Kate Hoey didn't break Labour policy on Brexit. Because we don't have one

Kate Hoey with friend and Brexiteer colleague Nigel Farage

Deselecting the maverick MP is tempting, says Labour activist TESSA MILLIGAN, but won't solve the hole at the heart of the party's Brexit policy

Kate Hoey is an anti-EU maverick. Being a backbencher gives her the freedom to vote on her conscience. Labour Party whips mean little to her, and nor do pairing agreements by the sounds of it.

Deselection is probably the most she can be threatened with, which I personally find tempting as a pro-European - as I'm sure would the other pro-European members in the Labour Party.

But the truth is, you can't tie Kate Hoey to a clear conference policy on Brexit because one doesn't exist.

Yes, she has let down young people who's bright futures are clouded by Brexit. She has given free reign to the regulation-hating Dominic Raab to impose his right-wing, anti-workers Brexit. She has gone against Labour Party members and young Labour voters who are overwhelmingly pro-European. The sole upside of her rebellion was that it may have prevented the Brexit-at-any-cost wing of the Tory party from seizing the leadership by toppling May.

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Most of all, Kate Hoey has failed to represent her overwhelming Remain-voting constituents on the issue of Brexit. Our Future Our Choice, the largest youth group campaigning for a People's Vote, went to Vauxhall earlier this week. Within a couple of hours, we got over a thousand signatures from constituents calling on Kate Hoey to back a People's Vote. Young people in Vauxhall showed particularly strong support for a People's Vote on the terms of the deal and oppose Kate Hoey's Hard Brexit position.

If you are arguing for her deselection on the basis of Labour's election chances, Vauxhall is a safe Labour seat, and Hoey's vote share even went up at the last general election. In fact, all four of the Labour rebels - Mann, Field, Stringer and Hoey - have over 50% of their local vote in a First Past The Post system, which isn't common.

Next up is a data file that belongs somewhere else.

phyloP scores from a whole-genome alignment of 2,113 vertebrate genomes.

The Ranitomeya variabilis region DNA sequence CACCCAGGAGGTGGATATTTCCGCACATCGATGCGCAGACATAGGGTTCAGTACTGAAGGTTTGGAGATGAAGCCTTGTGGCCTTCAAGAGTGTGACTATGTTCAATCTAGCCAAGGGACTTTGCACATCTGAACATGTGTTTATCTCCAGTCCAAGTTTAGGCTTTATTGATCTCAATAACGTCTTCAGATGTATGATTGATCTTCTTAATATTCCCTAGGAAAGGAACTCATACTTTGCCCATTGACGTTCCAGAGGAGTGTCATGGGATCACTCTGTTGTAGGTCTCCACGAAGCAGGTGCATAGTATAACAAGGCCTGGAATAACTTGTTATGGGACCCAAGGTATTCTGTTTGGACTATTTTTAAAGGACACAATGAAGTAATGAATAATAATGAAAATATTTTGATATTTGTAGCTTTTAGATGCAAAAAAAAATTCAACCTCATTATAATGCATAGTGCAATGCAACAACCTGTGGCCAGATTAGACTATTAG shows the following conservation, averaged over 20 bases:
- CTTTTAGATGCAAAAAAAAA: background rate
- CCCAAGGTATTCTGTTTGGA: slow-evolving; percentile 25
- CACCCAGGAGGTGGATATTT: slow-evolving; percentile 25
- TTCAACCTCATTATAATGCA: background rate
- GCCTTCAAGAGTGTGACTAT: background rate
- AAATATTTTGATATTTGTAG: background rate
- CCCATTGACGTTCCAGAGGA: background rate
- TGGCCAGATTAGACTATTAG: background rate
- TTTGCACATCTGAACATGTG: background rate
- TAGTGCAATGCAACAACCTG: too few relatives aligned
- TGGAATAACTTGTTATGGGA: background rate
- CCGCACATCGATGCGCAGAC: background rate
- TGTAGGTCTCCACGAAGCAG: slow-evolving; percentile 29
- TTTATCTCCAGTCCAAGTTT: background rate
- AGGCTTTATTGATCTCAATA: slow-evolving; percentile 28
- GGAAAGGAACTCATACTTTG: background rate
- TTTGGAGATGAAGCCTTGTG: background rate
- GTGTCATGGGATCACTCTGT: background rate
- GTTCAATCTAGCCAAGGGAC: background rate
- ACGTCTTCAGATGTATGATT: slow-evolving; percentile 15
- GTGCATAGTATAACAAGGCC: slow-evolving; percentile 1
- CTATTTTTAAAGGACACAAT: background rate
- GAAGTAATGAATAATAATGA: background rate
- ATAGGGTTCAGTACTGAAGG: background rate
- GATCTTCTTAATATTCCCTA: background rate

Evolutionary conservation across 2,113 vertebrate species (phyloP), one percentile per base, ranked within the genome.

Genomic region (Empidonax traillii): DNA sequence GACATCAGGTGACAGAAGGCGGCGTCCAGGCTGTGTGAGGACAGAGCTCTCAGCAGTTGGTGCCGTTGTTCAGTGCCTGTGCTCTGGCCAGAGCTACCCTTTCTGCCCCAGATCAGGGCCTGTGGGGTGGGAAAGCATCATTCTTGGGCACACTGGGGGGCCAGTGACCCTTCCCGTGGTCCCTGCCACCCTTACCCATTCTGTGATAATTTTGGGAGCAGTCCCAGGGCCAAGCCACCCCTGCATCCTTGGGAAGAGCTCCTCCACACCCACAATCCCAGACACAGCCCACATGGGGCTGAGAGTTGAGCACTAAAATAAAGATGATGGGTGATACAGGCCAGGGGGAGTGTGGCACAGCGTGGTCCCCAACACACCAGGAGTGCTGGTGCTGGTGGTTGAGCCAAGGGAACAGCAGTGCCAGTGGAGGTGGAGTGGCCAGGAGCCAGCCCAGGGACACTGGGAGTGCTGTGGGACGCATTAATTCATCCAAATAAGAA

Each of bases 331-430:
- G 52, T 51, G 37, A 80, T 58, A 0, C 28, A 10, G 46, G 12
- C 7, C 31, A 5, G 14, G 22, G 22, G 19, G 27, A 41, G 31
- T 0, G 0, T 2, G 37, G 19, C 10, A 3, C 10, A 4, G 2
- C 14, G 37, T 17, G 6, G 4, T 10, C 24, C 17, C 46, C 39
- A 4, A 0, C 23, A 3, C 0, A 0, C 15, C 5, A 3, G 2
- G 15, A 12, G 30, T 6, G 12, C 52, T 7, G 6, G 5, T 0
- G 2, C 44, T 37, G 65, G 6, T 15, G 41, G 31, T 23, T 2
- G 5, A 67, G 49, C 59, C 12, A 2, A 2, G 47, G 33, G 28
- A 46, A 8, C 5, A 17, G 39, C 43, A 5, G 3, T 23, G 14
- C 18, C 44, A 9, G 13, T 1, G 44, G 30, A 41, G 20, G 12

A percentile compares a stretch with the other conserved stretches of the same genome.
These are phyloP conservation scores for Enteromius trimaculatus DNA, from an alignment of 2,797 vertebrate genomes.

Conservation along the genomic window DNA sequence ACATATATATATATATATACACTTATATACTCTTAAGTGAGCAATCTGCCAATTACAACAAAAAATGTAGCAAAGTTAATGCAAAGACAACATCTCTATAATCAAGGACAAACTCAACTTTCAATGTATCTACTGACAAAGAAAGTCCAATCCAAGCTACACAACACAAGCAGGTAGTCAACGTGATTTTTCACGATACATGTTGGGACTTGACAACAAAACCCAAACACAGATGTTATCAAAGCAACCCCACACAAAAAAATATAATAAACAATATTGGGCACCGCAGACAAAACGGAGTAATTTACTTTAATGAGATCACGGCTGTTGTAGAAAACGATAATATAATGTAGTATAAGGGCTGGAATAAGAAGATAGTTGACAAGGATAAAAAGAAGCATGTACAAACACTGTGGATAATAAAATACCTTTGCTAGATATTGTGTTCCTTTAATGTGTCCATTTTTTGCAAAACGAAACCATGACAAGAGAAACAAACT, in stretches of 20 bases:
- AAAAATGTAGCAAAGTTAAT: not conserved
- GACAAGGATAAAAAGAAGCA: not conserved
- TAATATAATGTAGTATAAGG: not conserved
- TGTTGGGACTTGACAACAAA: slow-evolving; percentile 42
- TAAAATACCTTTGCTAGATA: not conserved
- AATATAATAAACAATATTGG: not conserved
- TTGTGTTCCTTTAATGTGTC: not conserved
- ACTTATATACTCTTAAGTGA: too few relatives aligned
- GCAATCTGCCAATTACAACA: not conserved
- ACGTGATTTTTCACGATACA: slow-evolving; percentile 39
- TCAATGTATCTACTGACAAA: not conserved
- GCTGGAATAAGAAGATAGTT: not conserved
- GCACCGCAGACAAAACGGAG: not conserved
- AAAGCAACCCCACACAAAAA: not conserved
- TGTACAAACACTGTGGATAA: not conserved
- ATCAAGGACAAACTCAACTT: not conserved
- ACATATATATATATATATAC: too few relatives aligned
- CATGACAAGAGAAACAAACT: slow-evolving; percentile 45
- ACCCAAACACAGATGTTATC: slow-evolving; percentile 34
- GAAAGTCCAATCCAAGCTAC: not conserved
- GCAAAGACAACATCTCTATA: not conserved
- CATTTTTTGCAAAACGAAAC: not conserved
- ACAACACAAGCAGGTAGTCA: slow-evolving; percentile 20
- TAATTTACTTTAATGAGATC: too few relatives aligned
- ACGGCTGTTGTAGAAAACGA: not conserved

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Last year, four Labour MPs were sacked or forced to resign after voting for a single market membership amendment. It's clear this isn't a question of factionalism. Most Labour members oppose Hard Brexit and single market membership is a position now being championed by Corbynite commentator Paul Mason.

Breaking the Labour Party whip isn't good enough to get deselected. Jeremy Corbyn and John McDonnell have a history of breaking the whip on an industrial scale. Last month 90 Labour MPs broke a Labour whip to abstain - 75 voted for membership of the European Economic Area and 15 voted against.

How would Corbyn and McDonnell have voted this summer if they still had the freedom of being rebellious backbenchers, considering their historical record of breaking Labour whips to join other anti-Europe MPs like Tories Peter Bone and John Redwood in the voting lobbies?

Threatening MPs over Brexit is not just double standards, it's a double edged sword that can be used in future for any Labour MP on any issue. Introducing a 'deselection for defying the whip' rule sets a precedent which could unleash chaotic outcomes.

Instead, we must have a proper dialogue in the Labour Party and a decision on exactly what our Brexit negotiating position should be, without any of the unicorns which the Tories have already failed to fly. So far the party has run away from that dialogue and from taking a decision.

Rather than continuing to make Brexit policy up as we go along, we must come to a conference decision outlining a workable position on Brexit. And let's drop the 'only a Labour government can negotiate tariff-free access from outside the single market because we have the magic beans' rhetoric.

So why are we terrified of a conversation about Brexit? Labour Party members (and voters) are overwhelmingly in favour of a People's Vote on any final deal. It should be a simple matter of making sure our Brexit policy represents the membership's views. Many of Our Future Our Choice's supporters are Labour voters who want to make their voices heard by the Labour front bench.

So let's quit making it up as we go along, agree on a policy which reflects Labour's membership and voters, and hold all of our MPs to account on the basis of a workable Brexit position.

Tessa Milligan is a Labour Party member and activist for Our Future Our Choice

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